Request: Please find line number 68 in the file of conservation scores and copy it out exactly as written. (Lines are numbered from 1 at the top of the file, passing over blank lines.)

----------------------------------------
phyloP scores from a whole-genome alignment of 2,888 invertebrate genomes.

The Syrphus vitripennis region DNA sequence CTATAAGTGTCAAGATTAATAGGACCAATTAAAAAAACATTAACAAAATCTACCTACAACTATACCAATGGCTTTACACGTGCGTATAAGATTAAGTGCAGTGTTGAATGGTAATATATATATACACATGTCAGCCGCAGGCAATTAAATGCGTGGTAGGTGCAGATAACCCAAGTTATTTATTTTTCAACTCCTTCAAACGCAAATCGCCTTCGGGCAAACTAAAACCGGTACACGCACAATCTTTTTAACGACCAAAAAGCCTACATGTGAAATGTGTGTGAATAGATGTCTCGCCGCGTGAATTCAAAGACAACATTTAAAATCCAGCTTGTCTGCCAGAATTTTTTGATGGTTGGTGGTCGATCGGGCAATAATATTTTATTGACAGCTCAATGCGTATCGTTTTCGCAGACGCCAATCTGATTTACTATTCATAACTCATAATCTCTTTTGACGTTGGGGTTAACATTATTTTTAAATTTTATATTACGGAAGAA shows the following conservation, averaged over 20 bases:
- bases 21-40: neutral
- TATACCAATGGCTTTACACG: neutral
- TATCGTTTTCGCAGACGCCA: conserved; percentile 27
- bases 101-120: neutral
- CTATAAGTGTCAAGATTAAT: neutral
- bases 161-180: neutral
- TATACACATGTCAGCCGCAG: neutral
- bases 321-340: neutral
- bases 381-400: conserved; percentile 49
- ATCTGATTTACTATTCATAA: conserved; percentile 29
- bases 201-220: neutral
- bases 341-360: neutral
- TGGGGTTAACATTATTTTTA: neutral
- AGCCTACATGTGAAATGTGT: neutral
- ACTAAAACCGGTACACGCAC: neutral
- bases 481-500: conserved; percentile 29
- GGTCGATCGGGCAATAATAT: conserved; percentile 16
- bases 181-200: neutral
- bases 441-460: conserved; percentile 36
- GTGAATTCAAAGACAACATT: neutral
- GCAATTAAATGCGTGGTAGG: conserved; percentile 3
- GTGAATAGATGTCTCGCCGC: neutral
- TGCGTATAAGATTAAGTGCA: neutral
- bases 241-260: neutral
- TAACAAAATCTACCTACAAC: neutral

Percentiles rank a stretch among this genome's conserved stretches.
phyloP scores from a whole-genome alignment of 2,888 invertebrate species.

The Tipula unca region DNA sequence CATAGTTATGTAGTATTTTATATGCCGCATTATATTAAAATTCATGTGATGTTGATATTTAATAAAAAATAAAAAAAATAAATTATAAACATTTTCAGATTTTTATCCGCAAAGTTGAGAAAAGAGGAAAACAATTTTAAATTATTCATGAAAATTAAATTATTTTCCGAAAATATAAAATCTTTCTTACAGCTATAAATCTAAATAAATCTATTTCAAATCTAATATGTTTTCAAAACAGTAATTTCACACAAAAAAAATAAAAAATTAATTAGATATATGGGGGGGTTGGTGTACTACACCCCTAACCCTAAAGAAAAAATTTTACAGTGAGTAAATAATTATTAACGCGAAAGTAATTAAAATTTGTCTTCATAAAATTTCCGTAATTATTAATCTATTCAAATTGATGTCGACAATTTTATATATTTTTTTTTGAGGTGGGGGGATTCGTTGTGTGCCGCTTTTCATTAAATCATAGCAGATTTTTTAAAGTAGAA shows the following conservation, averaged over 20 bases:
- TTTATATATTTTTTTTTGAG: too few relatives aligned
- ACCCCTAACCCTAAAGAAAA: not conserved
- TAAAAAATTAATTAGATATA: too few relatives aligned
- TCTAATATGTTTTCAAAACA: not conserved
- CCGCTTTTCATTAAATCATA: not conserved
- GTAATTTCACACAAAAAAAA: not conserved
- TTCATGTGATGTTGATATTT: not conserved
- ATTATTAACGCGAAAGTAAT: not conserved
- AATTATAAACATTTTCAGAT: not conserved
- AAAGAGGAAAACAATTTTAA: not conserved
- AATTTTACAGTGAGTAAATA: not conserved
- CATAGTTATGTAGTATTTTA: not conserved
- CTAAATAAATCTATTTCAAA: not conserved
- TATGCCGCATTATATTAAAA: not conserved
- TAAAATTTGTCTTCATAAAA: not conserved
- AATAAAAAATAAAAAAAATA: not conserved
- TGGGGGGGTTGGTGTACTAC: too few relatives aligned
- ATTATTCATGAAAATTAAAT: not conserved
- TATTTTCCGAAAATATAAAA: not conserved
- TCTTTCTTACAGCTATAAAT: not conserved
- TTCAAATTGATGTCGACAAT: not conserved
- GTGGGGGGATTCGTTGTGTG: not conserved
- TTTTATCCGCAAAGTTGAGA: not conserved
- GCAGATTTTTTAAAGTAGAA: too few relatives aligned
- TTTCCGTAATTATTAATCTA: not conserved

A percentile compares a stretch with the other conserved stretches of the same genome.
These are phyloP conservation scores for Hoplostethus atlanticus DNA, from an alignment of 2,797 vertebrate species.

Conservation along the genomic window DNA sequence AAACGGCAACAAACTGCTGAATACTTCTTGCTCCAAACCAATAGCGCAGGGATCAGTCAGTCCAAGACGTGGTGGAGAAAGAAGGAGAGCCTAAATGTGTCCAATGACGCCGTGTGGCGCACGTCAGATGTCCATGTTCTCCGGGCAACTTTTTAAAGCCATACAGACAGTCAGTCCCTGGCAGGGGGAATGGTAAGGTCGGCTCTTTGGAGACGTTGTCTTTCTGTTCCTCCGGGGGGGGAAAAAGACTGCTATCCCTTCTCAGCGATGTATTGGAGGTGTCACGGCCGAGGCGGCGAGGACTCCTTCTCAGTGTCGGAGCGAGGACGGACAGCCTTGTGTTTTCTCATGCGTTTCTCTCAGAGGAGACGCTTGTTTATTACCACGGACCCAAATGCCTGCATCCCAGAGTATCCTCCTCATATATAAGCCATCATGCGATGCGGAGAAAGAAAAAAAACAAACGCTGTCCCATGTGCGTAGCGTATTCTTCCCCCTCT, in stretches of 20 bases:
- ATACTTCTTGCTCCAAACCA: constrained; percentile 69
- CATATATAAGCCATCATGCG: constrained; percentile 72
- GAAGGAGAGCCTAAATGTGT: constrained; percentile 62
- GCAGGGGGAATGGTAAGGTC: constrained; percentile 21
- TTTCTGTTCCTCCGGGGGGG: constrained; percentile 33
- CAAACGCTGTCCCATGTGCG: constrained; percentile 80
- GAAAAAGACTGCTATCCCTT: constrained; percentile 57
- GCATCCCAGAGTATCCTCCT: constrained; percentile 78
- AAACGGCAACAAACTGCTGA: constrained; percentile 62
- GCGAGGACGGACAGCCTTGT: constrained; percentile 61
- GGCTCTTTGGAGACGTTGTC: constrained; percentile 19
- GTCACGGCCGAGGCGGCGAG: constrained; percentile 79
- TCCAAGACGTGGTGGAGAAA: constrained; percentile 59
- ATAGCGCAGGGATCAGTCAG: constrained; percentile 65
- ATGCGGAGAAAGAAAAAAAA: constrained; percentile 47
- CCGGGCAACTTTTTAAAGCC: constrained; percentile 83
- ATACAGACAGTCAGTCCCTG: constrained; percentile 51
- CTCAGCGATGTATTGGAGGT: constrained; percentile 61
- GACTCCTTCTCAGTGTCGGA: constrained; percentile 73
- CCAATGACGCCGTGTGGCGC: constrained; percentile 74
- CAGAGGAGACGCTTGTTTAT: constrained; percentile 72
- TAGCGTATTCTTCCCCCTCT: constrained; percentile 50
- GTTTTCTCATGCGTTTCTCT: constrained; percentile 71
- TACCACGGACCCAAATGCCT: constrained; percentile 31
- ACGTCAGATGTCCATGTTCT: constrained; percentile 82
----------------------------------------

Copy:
- GCGAGGACGGACAGCCTTGT: constrained; percentile 61